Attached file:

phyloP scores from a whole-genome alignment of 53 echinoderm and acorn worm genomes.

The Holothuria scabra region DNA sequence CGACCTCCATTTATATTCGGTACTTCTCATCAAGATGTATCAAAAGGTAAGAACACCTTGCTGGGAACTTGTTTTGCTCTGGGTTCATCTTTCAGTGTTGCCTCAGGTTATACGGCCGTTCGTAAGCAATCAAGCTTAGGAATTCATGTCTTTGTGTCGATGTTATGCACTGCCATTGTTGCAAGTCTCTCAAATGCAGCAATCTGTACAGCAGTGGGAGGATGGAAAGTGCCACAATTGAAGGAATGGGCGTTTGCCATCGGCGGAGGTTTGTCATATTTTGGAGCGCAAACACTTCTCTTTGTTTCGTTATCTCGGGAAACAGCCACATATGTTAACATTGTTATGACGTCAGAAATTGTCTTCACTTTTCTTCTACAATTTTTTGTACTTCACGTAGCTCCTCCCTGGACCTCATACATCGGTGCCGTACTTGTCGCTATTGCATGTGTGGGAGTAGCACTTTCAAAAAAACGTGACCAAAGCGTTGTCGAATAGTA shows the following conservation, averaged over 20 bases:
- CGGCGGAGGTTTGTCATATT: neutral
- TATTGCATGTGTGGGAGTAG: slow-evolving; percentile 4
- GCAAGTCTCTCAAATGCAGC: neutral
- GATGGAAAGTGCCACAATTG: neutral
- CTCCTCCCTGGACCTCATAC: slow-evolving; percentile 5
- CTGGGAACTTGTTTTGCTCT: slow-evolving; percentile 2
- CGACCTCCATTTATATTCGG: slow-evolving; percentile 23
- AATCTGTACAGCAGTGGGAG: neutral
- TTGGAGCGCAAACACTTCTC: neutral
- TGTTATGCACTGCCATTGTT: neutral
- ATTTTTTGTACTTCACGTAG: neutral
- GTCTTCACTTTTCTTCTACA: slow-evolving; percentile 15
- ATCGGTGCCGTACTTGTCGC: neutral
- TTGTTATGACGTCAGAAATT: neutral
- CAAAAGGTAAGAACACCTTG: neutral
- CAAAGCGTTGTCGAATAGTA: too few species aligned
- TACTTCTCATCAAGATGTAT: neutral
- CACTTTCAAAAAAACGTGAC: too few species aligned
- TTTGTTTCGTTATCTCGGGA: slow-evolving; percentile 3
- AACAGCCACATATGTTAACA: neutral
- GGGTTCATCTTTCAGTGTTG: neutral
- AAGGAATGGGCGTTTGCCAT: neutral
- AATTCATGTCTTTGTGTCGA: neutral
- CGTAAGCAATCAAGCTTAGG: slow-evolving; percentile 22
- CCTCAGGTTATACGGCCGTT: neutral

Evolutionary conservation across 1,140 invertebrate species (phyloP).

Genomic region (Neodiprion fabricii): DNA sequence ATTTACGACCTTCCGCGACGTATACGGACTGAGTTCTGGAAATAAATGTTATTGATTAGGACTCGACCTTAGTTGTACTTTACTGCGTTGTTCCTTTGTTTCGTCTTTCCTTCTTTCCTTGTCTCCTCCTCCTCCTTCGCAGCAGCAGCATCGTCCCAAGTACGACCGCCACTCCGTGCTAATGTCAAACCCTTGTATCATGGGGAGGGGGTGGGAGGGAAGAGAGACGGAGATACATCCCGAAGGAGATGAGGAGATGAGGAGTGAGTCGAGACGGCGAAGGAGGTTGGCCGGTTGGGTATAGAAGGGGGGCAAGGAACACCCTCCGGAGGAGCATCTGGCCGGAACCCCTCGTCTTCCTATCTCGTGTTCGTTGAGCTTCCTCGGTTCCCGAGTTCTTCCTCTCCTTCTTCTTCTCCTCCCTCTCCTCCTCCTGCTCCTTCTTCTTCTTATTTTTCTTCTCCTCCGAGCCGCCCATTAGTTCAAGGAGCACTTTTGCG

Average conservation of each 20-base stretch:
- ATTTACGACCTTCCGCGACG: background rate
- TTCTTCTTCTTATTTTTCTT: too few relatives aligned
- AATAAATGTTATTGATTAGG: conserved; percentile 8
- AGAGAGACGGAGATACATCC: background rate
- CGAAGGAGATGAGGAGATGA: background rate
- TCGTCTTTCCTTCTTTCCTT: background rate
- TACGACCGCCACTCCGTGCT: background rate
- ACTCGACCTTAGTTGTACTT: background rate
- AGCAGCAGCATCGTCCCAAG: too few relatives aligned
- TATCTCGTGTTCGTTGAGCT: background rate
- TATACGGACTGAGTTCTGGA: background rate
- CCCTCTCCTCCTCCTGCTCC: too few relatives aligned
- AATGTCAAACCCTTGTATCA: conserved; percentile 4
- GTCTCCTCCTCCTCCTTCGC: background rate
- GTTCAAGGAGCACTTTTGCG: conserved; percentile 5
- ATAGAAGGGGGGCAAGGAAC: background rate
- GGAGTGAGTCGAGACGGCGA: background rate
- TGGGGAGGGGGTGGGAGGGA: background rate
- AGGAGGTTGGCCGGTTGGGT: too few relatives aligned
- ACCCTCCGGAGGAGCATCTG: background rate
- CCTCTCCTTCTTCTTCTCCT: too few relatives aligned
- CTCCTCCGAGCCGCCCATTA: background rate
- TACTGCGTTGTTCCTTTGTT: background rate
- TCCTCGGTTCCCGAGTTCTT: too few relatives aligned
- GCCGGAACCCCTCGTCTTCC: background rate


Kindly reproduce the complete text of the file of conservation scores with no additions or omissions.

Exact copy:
phyloP scores from a whole-genome alignment of 53 echinoderm and acorn worm genomes.

The Holothuria scabra region DNA sequence CGACCTCCATTTATATTCGGTACTTCTCATCAAGATGTATCAAAAGGTAAGAACACCTTGCTGGGAACTTGTTTTGCTCTGGGTTCATCTTTCAGTGTTGCCTCAGGTTATACGGCCGTTCGTAAGCAATCAAGCTTAGGAATTCATGTCTTTGTGTCGATGTTATGCACTGCCATTGTTGCAAGTCTCTCAAATGCAGCAATCTGTACAGCAGTGGGAGGATGGAAAGTGCCACAATTGAAGGAATGGGCGTTTGCCATCGGCGGAGGTTTGTCATATTTTGGAGCGCAAACACTTCTCTTTGTTTCGTTATCTCGGGAAACAGCCACATATGTTAACATTGTTATGACGTCAGAAATTGTCTTCACTTTTCTTCTACAATTTTTTGTACTTCACGTAGCTCCTCCCTGGACCTCATACATCGGTGCCGTACTTGTCGCTATTGCATGTGTGGGAGTAGCACTTTCAAAAAAACGTGACCAAAGCGTTGTCGAATAGTA shows the following conservation, averaged over 20 bases:
- CGGCGGAGGTTTGTCATATT: neutral
- TATTGCATGTGTGGGAGTAG: slow-evolving; percentile 4
- GCAAGTCTCTCAAATGCAGC: neutral
- GATGGAAAGTGCCACAATTG: neutral
- CTCCTCCCTGGACCTCATAC: slow-evolving; percentile 5
- CTGGGAACTTGTTTTGCTCT: slow-evolving; percentile 2
- CGACCTCCATTTATATTCGG: slow-evolving; percentile 23
- AATCTGTACAGCAGTGGGAG: neutral
- TTGGAGCGCAAACACTTCTC: neutral
- TGTTATGCACTGCCATTGTT: neutral
- ATTTTTTGTACTTCACGTAG: neutral
- GTCTTCACTTTTCTTCTACA: slow-evolving; percentile 15
- ATCGGTGCCGTACTTGTCGC: neutral
- TTGTTATGACGTCAGAAATT: neutral
- CAAAAGGTAAGAACACCTTG: neutral
- CAAAGCGTTGTCGAATAGTA: too few species aligned
- TACTTCTCATCAAGATGTAT: neutral
- CACTTTCAAAAAAACGTGAC: too few species aligned
- TTTGTTTCGTTATCTCGGGA: slow-evolving; percentile 3
- AACAGCCACATATGTTAACA: neutral
- GGGTTCATCTTTCAGTGTTG: neutral
- AAGGAATGGGCGTTTGCCAT: neutral
- AATTCATGTCTTTGTGTCGA: neutral
- CGTAAGCAATCAAGCTTAGG: slow-evolving; percentile 22
- CCTCAGGTTATACGGCCGTT: neutral

Evolutionary conservation across 1,140 invertebrate species (phyloP).

Genomic region (Neodiprion fabricii): DNA sequence ATTTACGACCTTCCGCGACGTATACGGACTGAGTTCTGGAAATAAATGTTATTGATTAGGACTCGACCTTAGTTGTACTTTACTGCGTTGTTCCTTTGTTTCGTCTTTCCTTCTTTCCTTGTCTCCTCCTCCTCCTTCGCAGCAGCAGCATCGTCCCAAGTACGACCGCCACTCCGTGCTAATGTCAAACCCTTGTATCATGGGGAGGGGGTGGGAGGGAAGAGAGACGGAGATACATCCCGAAGGAGATGAGGAGATGAGGAGTGAGTCGAGACGGCGAAGGAGGTTGGCCGGTTGGGTATAGAAGGGGGGCAAGGAACACCCTCCGGAGGAGCATCTGGCCGGAACCCCTCGTCTTCCTATCTCGTGTTCGTTGAGCTTCCTCGGTTCCCGAGTTCTTCCTCTCCTTCTTCTTCTCCTCCCTCTCCTCCTCCTGCTCCTTCTTCTTCTTATTTTTCTTCTCCTCCGAGCCGCCCATTAGTTCAAGGAGCACTTTTGCG

Average conservation of each 20-base stretch:
- ATTTACGACCTTCCGCGACG: background rate
- TTCTTCTTCTTATTTTTCTT: too few relatives aligned
- AATAAATGTTATTGATTAGG: conserved; percentile 8
- AGAGAGACGGAGATACATCC: background rate
- CGAAGGAGATGAGGAGATGA: background rate
- TCGTCTTTCCTTCTTTCCTT: background rate
- TACGACCGCCACTCCGTGCT: background rate
- ACTCGACCTTAGTTGTACTT: background rate
- AGCAGCAGCATCGTCCCAAG: too few relatives aligned
- TATCTCGTGTTCGTTGAGCT: background rate
- TATACGGACTGAGTTCTGGA: background rate
- CCCTCTCCTCCTCCTGCTCC: too few relatives aligned
- AATGTCAAACCCTTGTATCA: conserved; percentile 4
- GTCTCCTCCTCCTCCTTCGC: background rate
- GTTCAAGGAGCACTTTTGCG: conserved; percentile 5
- ATAGAAGGGGGGCAAGGAAC: background rate
- GGAGTGAGTCGAGACGGCGA: background rate
- TGGGGAGGGGGTGGGAGGGA: background rate
- AGGAGGTTGGCCGGTTGGGT: too few relatives aligned
- ACCCTCCGGAGGAGCATCTG: background rate
- CCTCTCCTTCTTCTTCTCCT: too few relatives aligned
- CTCCTCCGAGCCGCCCATTA: background rate
- TACTGCGTTGTTCCTTTGTT: background rate
- TCCTCGGTTCCCGAGTTCTT: too few relatives aligned
- GCCGGAACCCCTCGTCTTCC: background rate